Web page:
an abundant supply of ammunition for them on hand. I send by this mail a copy of heavy artillery, which contains and addition to the old range table prepared by General Barry, giving the best rifle ranges known to me; also a similar table prepared by Captain Treadwell, Ordnance Department. I inclose a table of experiments on the new-moded 10-inch mortar, to show the difference between the Gomer and elliptical chamber; also a copy of a report of some experiments with spherical case from a 10-inch mortar, which are so successful that I have ordered a large supply of 12-pounder spherical case balls for our train. I also think of taking two 12-pounder Whitworths along. They make elegant sharpshooting to dismount guns. They are very light, and may be of service for such special uses. The following is the present condition of my train afloat: 4 1/2-inch-18 guns, 20 carriages, 20 implements, 20 platforms, 6,520 rounds; 30-pounders-10 guns, 20 carriages, 10 implements, 20 platforms, 5,025 rounds; 10-inch mortars-10 guns, 10 carriages, 10 implements, 10 platforms, 2,000 projectiles; 8-inch mortars-20 guns, 9 carriages, 20 implements, 2,600 projectiles; 8-inch siege howitzers-10 guns, 4 carriages; Coehorns-3,796 projectiles; 100-pounders-6 guns, 6 carriages, 1,400 projectiles; 1,250 barrels powder, 1 battery wagon, 1 forge, 4 sling carts.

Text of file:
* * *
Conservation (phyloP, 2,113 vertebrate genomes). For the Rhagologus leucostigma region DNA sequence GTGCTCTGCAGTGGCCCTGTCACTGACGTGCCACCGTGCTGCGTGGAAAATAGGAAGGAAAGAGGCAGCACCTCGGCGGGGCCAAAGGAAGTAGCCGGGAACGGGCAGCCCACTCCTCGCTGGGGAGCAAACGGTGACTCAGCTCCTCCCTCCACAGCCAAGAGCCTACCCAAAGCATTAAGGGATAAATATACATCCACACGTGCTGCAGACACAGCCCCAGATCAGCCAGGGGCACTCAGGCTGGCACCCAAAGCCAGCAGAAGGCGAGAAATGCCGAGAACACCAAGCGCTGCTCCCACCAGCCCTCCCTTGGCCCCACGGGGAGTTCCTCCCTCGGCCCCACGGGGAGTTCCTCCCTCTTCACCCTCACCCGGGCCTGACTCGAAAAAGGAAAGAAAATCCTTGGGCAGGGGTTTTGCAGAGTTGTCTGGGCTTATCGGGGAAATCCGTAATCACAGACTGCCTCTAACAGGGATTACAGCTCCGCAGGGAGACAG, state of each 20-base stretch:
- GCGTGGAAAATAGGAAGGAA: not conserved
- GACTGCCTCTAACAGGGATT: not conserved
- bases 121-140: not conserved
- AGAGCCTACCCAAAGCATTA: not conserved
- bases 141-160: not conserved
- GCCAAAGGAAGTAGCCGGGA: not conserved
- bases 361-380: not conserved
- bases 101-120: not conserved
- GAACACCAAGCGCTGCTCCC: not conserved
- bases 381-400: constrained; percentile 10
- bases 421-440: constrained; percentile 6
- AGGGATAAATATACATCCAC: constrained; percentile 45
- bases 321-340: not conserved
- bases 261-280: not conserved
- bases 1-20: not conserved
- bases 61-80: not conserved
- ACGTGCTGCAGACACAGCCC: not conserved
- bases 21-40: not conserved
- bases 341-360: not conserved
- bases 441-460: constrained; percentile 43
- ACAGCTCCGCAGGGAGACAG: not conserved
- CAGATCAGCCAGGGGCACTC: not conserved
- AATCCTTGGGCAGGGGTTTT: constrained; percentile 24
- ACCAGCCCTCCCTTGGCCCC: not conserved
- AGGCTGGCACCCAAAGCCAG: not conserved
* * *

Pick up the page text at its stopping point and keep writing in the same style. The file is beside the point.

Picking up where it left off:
Very respectfully, your obedient servant,
HENRY L. ABBOT,
Colonel First Connecticut Artillery.
RAPPAHANNOCK STATION, May 7, 1864.
General H. W. BENHAM,
Commanding Engineer Brigade, Near Navy-Yard, Washington, D. C.:
SIR: I am here at the station. The army has passed, and I have swung the bridge to this side. Have not received any orders from General Burnside, and have had no means of communicating to you. My rations are out, and I am obliged to be on the guard night and day to protect our bridge. I send this by a train going to Washington.
I remain, your obedient servant,
H. V. SLOSSON,
Captain Company D, Fifteenth New York Volunteers.
WAR DEPARTMENT, ADJUTANT-GENERAL'S OFFICE, Washington, D. C., May 7, 1864.
Major General W. S. HANCOCK, U. S. Volunteers,
Commanding Second Corps (Through Commanding General Army of the Potomac):
GENERAL: Your application of the 1st instant for permission to ride in a spring wagon until your wound is healed has been duly submitted. In reply I have respectfully to inform you that the decision upon this and the similar cases is left to Major-General Meade, and the Department sees no objection to the privilege being granted you.
I am, sir, very respectfully, your obedient servant,
E. D. TOWNSEND,